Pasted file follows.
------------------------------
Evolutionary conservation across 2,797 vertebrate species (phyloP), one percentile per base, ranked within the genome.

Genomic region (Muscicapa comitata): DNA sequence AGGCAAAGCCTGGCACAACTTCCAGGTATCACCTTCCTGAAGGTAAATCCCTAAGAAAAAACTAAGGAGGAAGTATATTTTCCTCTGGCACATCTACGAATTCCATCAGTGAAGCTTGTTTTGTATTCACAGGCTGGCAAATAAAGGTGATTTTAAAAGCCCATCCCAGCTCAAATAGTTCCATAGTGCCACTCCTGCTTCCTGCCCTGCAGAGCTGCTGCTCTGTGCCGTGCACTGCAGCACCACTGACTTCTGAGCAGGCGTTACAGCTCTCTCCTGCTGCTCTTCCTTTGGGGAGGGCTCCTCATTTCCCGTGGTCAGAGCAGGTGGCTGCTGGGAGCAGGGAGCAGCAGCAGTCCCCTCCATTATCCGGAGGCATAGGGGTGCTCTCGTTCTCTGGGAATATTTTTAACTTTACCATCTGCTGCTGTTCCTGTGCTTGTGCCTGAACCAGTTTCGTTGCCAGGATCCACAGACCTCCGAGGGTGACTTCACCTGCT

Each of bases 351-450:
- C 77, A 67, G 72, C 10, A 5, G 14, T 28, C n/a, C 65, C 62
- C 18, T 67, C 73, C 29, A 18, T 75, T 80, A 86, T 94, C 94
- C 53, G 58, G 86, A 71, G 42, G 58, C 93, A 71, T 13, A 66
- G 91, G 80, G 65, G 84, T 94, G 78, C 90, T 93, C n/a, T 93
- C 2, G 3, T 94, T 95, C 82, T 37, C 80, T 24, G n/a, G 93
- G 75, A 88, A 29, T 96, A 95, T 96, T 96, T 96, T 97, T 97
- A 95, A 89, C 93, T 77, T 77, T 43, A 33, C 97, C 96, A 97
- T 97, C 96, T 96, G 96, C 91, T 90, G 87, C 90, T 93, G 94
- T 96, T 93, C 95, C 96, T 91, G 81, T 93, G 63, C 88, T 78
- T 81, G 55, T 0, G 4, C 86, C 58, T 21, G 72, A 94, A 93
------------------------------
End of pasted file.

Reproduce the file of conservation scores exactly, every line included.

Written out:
Evolutionary conservation across 2,797 vertebrate species (phyloP), one percentile per base, ranked within the genome.

Genomic region (Muscicapa comitata): DNA sequence AGGCAAAGCCTGGCACAACTTCCAGGTATCACCTTCCTGAAGGTAAATCCCTAAGAAAAAACTAAGGAGGAAGTATATTTTCCTCTGGCACATCTACGAATTCCATCAGTGAAGCTTGTTTTGTATTCACAGGCTGGCAAATAAAGGTGATTTTAAAAGCCCATCCCAGCTCAAATAGTTCCATAGTGCCACTCCTGCTTCCTGCCCTGCAGAGCTGCTGCTCTGTGCCGTGCACTGCAGCACCACTGACTTCTGAGCAGGCGTTACAGCTCTCTCCTGCTGCTCTTCCTTTGGGGAGGGCTCCTCATTTCCCGTGGTCAGAGCAGGTGGCTGCTGGGAGCAGGGAGCAGCAGCAGTCCCCTCCATTATCCGGAGGCATAGGGGTGCTCTCGTTCTCTGGGAATATTTTTAACTTTACCATCTGCTGCTGTTCCTGTGCTTGTGCCTGAACCAGTTTCGTTGCCAGGATCCACAGACCTCCGAGGGTGACTTCACCTGCT

Each of bases 351-450:
- C 77, A 67, G 72, C 10, A 5, G 14, T 28, C n/a, C 65, C 62
- C 18, T 67, C 73, C 29, A 18, T 75, T 80, A 86, T 94, C 94
- C 53, G 58, G 86, A 71, G 42, G 58, C 93, A 71, T 13, A 66
- G 91, G 80, G 65, G 84, T 94, G 78, C 90, T 93, C n/a, T 93
- C 2, G 3, T 94, T 95, C 82, T 37, C 80, T 24, G n/a, G 93
- G 75, A 88, A 29, T 96, A 95, T 96, T 96, T 96, T 97, T 97
- A 95, A 89, C 93, T 77, T 77, T 43, A 33, C 97, C 96, A 97
- T 97, C 96, T 96, G 96, C 91, T 90, G 87, C 90, T 93, G 94
- T 96, T 93, C 95, C 96, T 91, G 81, T 93, G 63, C 88, T 78
- T 81, G 55, T 0, G 4, C 86, C 58, T 21, G 72, A 94, A 93